iii) Public Interest or Special nature of some activity unknown at common law; silver fox fur breeding
(1) Zoos, breeding; Lion cub in NYC
(a) Lowered expectation on part of second appropriator
iv) Accession: property conversion; under certain circumstances chattel loses its former identity
(1) Denies owner replevin; allows only for conversion: value of chattel at time of conversion; e.g. mussels processed into buttons; grapes into wine; canvas into Picasso
(2) Not intended to protect conscious willful converters
(3) Policy:
(a) Labor
(b) Windfall

Analogy: Oil and Gas and Wild Animals Rule of Escape
Reasons behind the rule and policies for wild animals similar to oil, water, natural gas

Propensity to escape
Policy reasons: competitionèpromote extraction of oil and gas
But what about “a lot work” argument?: B also drilled on his own land; a lot of work; reasonable expectation that oil will be his

Expectation of fisherman with sea lion

Maintain industry standard; (like whale case) best way possible to extract oil and gas
Problems with analogy:

Identification: how does one prove whose gas was whose?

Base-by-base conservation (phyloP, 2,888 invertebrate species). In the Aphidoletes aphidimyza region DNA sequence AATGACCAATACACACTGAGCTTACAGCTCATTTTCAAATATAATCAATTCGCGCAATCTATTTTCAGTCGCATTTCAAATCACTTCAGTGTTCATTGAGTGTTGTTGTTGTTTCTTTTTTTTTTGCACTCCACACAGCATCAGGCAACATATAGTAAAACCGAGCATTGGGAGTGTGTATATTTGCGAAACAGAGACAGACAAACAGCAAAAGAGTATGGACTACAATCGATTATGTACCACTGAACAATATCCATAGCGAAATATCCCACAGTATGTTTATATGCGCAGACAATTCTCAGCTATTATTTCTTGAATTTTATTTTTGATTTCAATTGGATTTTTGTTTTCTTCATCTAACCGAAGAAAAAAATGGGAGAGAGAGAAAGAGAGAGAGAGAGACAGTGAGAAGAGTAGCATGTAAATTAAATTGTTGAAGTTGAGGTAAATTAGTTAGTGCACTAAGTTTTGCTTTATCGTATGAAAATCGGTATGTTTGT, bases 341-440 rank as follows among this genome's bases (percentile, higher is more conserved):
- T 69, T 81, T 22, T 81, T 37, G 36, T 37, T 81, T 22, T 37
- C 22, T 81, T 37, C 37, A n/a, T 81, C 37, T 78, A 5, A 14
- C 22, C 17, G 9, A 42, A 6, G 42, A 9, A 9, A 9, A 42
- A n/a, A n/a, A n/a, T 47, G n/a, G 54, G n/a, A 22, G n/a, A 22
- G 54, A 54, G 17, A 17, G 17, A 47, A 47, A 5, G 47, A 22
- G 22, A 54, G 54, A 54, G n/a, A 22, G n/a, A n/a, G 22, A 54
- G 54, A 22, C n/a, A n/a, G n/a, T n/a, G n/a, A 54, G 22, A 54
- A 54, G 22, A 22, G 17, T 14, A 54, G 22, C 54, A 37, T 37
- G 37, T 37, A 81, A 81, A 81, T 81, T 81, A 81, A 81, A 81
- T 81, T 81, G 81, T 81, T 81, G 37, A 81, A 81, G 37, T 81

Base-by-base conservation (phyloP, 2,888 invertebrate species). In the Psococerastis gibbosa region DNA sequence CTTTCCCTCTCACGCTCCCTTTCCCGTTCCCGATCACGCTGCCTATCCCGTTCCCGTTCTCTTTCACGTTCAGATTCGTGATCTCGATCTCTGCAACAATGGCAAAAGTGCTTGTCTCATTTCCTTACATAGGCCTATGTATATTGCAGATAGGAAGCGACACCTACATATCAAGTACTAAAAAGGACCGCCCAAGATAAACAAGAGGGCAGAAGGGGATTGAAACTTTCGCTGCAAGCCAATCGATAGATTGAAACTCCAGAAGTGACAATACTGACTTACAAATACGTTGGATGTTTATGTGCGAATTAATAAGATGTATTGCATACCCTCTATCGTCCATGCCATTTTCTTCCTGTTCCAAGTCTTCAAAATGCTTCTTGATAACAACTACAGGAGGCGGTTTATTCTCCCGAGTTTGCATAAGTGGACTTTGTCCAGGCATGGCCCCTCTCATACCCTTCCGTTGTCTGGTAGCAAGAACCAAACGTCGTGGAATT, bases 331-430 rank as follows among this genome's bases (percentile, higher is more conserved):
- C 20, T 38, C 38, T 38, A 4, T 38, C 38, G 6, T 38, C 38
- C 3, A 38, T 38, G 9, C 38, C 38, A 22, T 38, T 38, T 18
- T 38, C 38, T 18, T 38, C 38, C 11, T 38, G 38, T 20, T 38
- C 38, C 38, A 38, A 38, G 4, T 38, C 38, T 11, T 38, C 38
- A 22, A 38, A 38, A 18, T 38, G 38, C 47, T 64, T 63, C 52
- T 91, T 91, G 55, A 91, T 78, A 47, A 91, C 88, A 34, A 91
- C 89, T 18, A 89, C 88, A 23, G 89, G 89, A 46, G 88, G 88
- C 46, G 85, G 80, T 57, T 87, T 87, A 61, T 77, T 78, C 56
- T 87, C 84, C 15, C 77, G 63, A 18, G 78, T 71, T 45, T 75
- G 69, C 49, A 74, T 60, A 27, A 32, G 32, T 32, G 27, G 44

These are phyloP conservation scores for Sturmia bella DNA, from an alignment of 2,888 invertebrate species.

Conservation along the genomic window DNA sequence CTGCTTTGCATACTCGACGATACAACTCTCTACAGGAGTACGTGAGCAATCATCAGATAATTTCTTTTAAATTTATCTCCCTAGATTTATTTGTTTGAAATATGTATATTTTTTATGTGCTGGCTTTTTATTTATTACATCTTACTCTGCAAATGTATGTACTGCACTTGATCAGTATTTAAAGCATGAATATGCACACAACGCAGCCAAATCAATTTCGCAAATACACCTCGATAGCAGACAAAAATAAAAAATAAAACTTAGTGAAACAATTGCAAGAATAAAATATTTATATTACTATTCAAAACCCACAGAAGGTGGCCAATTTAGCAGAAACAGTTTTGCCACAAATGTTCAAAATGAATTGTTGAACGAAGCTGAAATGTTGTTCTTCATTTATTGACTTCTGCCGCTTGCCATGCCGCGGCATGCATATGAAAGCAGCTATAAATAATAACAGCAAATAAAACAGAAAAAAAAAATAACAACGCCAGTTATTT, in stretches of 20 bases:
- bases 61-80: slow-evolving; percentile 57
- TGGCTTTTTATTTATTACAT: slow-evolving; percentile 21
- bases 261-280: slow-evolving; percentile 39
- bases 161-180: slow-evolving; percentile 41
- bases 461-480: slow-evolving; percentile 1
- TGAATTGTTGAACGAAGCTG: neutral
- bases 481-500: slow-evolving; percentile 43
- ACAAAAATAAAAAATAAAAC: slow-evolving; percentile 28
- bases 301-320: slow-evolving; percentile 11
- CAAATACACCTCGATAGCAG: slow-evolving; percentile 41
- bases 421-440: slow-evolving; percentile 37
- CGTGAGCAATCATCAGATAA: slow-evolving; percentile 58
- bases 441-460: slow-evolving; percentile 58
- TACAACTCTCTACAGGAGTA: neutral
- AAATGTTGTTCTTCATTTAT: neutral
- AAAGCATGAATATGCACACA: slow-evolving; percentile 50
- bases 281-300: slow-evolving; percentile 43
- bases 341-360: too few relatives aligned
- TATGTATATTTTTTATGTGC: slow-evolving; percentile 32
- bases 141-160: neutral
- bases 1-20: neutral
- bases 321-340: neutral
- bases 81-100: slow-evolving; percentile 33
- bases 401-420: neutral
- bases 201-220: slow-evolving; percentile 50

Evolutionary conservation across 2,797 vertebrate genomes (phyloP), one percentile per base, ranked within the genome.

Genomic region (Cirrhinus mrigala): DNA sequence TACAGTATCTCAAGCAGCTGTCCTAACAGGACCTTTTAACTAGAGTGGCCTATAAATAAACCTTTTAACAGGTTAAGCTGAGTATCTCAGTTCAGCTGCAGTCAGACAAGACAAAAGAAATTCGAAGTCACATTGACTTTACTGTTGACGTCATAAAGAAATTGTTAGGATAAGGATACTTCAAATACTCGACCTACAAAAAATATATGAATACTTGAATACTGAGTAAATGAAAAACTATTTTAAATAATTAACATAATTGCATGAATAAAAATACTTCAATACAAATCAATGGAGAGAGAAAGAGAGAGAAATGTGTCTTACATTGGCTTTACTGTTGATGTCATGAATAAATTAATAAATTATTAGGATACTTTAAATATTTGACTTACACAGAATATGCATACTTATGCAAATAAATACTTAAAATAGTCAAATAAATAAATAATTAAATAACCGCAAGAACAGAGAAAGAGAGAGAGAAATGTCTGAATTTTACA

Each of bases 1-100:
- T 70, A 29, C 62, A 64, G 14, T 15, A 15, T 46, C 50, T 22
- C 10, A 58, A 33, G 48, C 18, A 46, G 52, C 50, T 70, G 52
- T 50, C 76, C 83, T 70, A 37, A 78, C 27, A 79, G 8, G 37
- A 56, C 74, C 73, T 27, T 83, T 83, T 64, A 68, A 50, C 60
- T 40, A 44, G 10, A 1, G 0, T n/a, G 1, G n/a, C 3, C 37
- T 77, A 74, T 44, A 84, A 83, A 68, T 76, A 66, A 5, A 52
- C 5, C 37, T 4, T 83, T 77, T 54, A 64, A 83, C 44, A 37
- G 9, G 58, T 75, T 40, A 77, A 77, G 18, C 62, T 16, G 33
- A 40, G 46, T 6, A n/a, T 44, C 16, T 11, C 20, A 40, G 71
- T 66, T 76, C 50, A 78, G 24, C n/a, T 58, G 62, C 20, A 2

Downside: competition not concerned with conservation issues

Acquisition by Discovery
1) Discovery Principle: recognized method by which nations become owners of land through discovery and conquest; international law; nations among themselves decided
a) Native Americans had a limited right of occupancy, not possession
b) Government can extinguish right by conquest and purchase
2) Johnson v. M’Intosh; Chief Justice Marshall; 1823; Dispute over conflicting titles from two different conveyors (U.S. government and Indian tribe)
a) Native Americans argument: first in time took possession e.g. Pierson right of first possession
b) Holding: U.S. has superior title based; not about first in time
i) Philosophy: invokes natural law and positive law (principles own government has adopted)
(1) Problems: U.S. government never paid for the land; usually needs to be some good reason for conquest
(a) Apologetically Marshall refers to “fierceness” of Native Americans
(b) Use of land “left in wilderness”

Acquiring property rights in some “thing”
§ Development of commerceèOwnership of intangibles
§ Bodies of law:
· Originally: unfair competition
o Keeble duck decoy
o Policy: favored free trade, but not malicious interference with livelihood
· Palming off: passing off your product as if it were somebody else’s
· 20th Century: intellectual property and trademarks
· Trademarks: injury to property right in name infringement
o Policy: confusion on the part of the public; potential injury to the public
o Lost sales for business (injunction, plus accounting for profits)
o Dilution: independent injury; association causes loss of value; weakens trademark; must be a strong trademark; prove pecuniary damage

Acquisition by Creation
1) Property in Intangibles